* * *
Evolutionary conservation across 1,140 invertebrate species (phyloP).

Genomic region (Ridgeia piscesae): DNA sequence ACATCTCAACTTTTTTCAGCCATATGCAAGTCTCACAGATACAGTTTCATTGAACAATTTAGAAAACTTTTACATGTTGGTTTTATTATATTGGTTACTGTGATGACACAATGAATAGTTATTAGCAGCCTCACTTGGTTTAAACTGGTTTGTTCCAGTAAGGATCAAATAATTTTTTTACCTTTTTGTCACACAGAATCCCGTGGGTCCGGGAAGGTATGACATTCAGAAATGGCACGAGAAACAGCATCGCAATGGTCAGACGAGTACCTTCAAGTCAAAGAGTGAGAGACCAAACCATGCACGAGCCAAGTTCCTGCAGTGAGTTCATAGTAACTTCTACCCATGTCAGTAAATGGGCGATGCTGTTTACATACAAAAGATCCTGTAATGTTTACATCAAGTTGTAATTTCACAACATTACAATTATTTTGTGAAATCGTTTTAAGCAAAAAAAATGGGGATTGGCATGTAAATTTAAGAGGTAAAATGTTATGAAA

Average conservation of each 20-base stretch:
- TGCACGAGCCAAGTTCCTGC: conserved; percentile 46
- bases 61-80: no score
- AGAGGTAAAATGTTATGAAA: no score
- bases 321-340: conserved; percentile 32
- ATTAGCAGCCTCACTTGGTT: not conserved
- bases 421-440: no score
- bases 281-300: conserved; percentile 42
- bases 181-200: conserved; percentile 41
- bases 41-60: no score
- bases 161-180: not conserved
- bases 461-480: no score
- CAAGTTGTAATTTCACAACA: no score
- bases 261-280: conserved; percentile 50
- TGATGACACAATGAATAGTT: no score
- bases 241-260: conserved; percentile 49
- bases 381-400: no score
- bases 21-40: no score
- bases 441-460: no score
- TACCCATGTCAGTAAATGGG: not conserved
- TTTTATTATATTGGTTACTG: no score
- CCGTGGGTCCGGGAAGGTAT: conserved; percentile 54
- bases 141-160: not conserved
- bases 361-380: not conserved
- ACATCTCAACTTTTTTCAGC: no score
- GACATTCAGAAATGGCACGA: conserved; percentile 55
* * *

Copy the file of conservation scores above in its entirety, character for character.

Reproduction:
Evolutionary conservation across 1,140 invertebrate species (phyloP).

Genomic region (Ridgeia piscesae): DNA sequence ACATCTCAACTTTTTTCAGCCATATGCAAGTCTCACAGATACAGTTTCATTGAACAATTTAGAAAACTTTTACATGTTGGTTTTATTATATTGGTTACTGTGATGACACAATGAATAGTTATTAGCAGCCTCACTTGGTTTAAACTGGTTTGTTCCAGTAAGGATCAAATAATTTTTTTACCTTTTTGTCACACAGAATCCCGTGGGTCCGGGAAGGTATGACATTCAGAAATGGCACGAGAAACAGCATCGCAATGGTCAGACGAGTACCTTCAAGTCAAAGAGTGAGAGACCAAACCATGCACGAGCCAAGTTCCTGCAGTGAGTTCATAGTAACTTCTACCCATGTCAGTAAATGGGCGATGCTGTTTACATACAAAAGATCCTGTAATGTTTACATCAAGTTGTAATTTCACAACATTACAATTATTTTGTGAAATCGTTTTAAGCAAAAAAAATGGGGATTGGCATGTAAATTTAAGAGGTAAAATGTTATGAAA

Average conservation of each 20-base stretch:
- TGCACGAGCCAAGTTCCTGC: conserved; percentile 46
- bases 61-80: no score
- AGAGGTAAAATGTTATGAAA: no score
- bases 321-340: conserved; percentile 32
- ATTAGCAGCCTCACTTGGTT: not conserved
- bases 421-440: no score
- bases 281-300: conserved; percentile 42
- bases 181-200: conserved; percentile 41
- bases 41-60: no score
- bases 161-180: not conserved
- bases 461-480: no score
- CAAGTTGTAATTTCACAACA: no score
- bases 261-280: conserved; percentile 50
- TGATGACACAATGAATAGTT: no score
- bases 241-260: conserved; percentile 49
- bases 381-400: no score
- bases 21-40: no score
- bases 441-460: no score
- TACCCATGTCAGTAAATGGG: not conserved
- TTTTATTATATTGGTTACTG: no score
- CCGTGGGTCCGGGAAGGTAT: conserved; percentile 54
- bases 141-160: not conserved
- bases 361-380: not conserved
- ACATCTCAACTTTTTTCAGC: no score
- GACATTCAGAAATGGCACGA: conserved; percentile 55